The weather system that is currently affecting Mt. Washington.
In case you have been living in a windowless cubicle, or perhaps a basement, we’re in the middle of what could be described as a winter storm. The reality is that it is not yet the middle of the storm, more like the start, and furthermore it’s hard to refer to sleet and freezing rain as a winter storm. But whatever it is or whatever you call it, it’s here and it’s going to influence the avalanche and skiing/riding conditions for the coming weekend. At Hermit Lake, we’re waiting for the sleet to turn to snow, but unfortunately that has yet to happen.
In advance of the storm that started today, we’ve had good snow coverage across most of the ravines. In fact, compared to how things have looked the last couple years by mid-April, I’d say we’re in very good shape. While we’ve had some rain this last week, avalanche danger had been able to drop down to Low before the current storm. This surface is currently very frozen and crusty, so underneath whatever falls, the threat of long sliding falls is going to be out there.
Looking at the weather for the weekend, I am sorry to say I see nothing that leads me to believe we’ll see the much-desired sunny spring corn snow fiesta. Instead, we’re looking at cloudy conditions until late Sunday. Snow, sleet, and maybe freezing rain will be the dominant feature tonight, which will affect what happens tomorrow for avalanche danger. If most of the precipitation is snow, and winds wrap to the west as forecasted, we’ll have a difficult time lowering the danger ratings from today’s Considerable. We can hope for the new snow/sleet mixture to bond well to the underlying rain crust, but there is still enough uncertainty in the forecast to take an accurate shot at forecasting how it will play out.
On the one hand, we could get all snow. This would lead to elevated avalanche hazard from westerly winds blowing it into the ravines. On the other hand, we could get sleet capped with freezing rain. The winds would have a hard time loading this stuff into unstable windslab, but even if it’s stable it doesn’t mean the skiing and riding will be good.
So if you are going to come up for the weekend, you should prepare for another shot of winter-like weather. Spring will be on hold for the time being. Be flexible with your plans. The Sherburne is open from top to bottom, and the Tuckerman trail is skinnable from the bottom to the top. If you are sure you want to go above Hermit Lake into steep terrain, bring and ice axe and crampons, at least. And food for thought…read the post I just put into The Pit this afternoon. Personally, I would opt to find another more suitable adventure for tomorrow rather than come to Tucks hoping for something good to ride.
This advisory expires at midnight Friday, April 12, 2013
Tuckerman and Huntington Ravines have CONSIDERABLE avalanche danger. Natural avalanches are possible and human triggered avalanches are likely.
We are starting out the day with Low avalanche danger in all forecast areas. As precipitation accumulates today, the avalanche danger will rise.This will require those venturing into avalanche terrain today to carefully evaluate the snow to determine it’s potential to avalanche. Currently, the forecast is for 1-3″ of snow and sleet accumulation this morning with freezing rain and sleet in the afternoon with mostly snow expected above 4,000′, though there is strong uncertainty in the timing and precipitation types with this storm. That translates to uncertainty in the exact timing of our avalanche forecast. One thing that is consistent is the one half to one inch of total liquid expected out of the storm with enough of it falling as snow between now and Saturday afternoon to allow for a forecast of 6-12″ of frozen precipitation on the ground. Until then, skiers or climbers should expect a mix of precipitation types below Hermit Lake gradually becoming more snow from there to the summit. Skiers should expect and prepare for a hard icy surface beneath the incoming precipitation with along sliding fall hazard to exist before the new snow and sleet begin to create an avalanche threat. Sounds like fun, huh?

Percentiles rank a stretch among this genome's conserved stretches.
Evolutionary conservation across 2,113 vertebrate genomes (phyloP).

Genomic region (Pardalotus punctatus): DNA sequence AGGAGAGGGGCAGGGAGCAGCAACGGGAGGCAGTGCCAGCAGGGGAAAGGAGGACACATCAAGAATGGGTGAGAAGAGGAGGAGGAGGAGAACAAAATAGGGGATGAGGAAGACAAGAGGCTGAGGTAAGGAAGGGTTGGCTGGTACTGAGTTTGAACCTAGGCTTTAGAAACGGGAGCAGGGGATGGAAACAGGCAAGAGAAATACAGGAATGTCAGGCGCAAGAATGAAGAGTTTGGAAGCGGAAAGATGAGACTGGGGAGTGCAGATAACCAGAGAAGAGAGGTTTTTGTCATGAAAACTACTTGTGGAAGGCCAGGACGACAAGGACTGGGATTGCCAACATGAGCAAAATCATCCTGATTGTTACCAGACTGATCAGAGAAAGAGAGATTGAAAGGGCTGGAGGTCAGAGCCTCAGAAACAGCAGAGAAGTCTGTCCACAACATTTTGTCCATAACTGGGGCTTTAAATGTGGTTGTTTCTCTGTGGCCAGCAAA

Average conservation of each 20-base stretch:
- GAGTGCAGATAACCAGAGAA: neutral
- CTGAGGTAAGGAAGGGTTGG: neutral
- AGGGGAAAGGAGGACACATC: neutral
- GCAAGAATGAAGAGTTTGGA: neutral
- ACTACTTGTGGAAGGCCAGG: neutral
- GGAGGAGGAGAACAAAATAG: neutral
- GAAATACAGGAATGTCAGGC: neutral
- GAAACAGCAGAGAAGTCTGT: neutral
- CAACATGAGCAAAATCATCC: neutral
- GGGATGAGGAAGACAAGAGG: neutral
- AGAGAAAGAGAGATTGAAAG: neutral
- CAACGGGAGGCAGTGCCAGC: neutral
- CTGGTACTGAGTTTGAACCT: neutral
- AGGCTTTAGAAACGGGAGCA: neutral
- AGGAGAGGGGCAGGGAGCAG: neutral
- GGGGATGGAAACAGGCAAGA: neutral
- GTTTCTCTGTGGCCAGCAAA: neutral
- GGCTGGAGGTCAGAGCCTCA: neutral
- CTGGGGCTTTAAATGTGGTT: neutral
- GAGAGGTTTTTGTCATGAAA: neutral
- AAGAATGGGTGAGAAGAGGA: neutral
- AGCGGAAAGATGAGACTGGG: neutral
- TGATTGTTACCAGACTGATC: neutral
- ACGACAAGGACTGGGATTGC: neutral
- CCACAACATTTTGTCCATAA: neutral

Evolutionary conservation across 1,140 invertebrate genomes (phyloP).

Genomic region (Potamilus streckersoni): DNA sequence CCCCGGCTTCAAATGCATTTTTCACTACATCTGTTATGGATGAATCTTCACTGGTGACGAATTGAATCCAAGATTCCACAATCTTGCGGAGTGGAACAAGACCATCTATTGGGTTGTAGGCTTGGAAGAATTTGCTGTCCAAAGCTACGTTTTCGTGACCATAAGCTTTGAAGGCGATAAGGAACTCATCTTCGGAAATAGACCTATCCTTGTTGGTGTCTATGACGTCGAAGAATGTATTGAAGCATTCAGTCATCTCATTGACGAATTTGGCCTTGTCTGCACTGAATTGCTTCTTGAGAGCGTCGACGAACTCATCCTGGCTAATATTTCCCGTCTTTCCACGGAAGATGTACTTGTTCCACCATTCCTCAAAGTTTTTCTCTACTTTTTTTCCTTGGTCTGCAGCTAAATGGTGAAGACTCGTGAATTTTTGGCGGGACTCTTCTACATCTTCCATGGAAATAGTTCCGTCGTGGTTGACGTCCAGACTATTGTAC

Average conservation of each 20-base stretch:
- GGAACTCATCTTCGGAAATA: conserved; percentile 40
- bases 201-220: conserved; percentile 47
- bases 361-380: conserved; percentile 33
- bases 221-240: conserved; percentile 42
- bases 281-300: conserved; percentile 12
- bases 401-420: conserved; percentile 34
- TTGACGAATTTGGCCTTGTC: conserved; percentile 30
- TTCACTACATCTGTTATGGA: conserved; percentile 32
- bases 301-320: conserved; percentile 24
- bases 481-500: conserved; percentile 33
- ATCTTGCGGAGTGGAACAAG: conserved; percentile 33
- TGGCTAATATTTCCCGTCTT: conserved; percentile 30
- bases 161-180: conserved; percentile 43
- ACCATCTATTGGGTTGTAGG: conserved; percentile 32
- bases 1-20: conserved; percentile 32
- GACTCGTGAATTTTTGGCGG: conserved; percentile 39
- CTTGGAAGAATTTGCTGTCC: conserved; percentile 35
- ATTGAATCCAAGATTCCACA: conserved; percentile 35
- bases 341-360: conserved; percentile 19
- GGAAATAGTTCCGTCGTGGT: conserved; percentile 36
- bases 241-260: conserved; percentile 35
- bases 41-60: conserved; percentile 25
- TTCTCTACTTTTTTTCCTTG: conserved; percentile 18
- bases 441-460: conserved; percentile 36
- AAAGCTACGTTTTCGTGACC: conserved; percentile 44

By this afternoon we may have a better handle on skiing and climbing conditions for the weekend. It doesn’t look good for anything other than an elevated avalanche danger tomorrow as a west wind will ramp up and further load slopes and gullies with an easterly aspect like the Lip and Center Bowl and Central and Pinnacle Gullies. If the cold air remains in place and prevents too much warm air from affecting precipitation and the winds are right, then our snow fall totals on the Alpine Garden and summit ridges will be more than adequate to create a significant avalanche hazard. Be sure to check our Weekend Update as well as tomorrow morning’s advisory for more details. Ice dams, weakened snowbridges over streams and off trail postholing as well as narrow slots developing in Tuckerman and moats near rock faces are among the hazards which exist today.
The Harvard Cabin is closed for the season; we are no longer issuing Huntington-specific forecasts at the cabin, but will continue posting this version of 5-scale advisories at the cabin. The only camping permitting on the eastern side of Mount Washington is at Hermit Lake Shelters.
Safe travel in avalanche terrain requires training and experience. This advisory is just one tool to help you make your own decisions in avalanche terrain. You control your own risk by choosing where, when, and how you travel.
Anticipate a changing avalanche danger when actual weather differs from the higher summits forecast.
For more information contact the Forest Service Snow Rangers, the AMC at the Pinkham Notch Visitor Center, or at Hermit Lake Shelters.
Posted 7:55 a.m. 4-12-2013. A new advisory will be issued tomorrow.
Frank Carus, Snow Ranger
USDA Forest Service
White Mountain National Forest
(603) 466-2713 TTY (603) 466-2856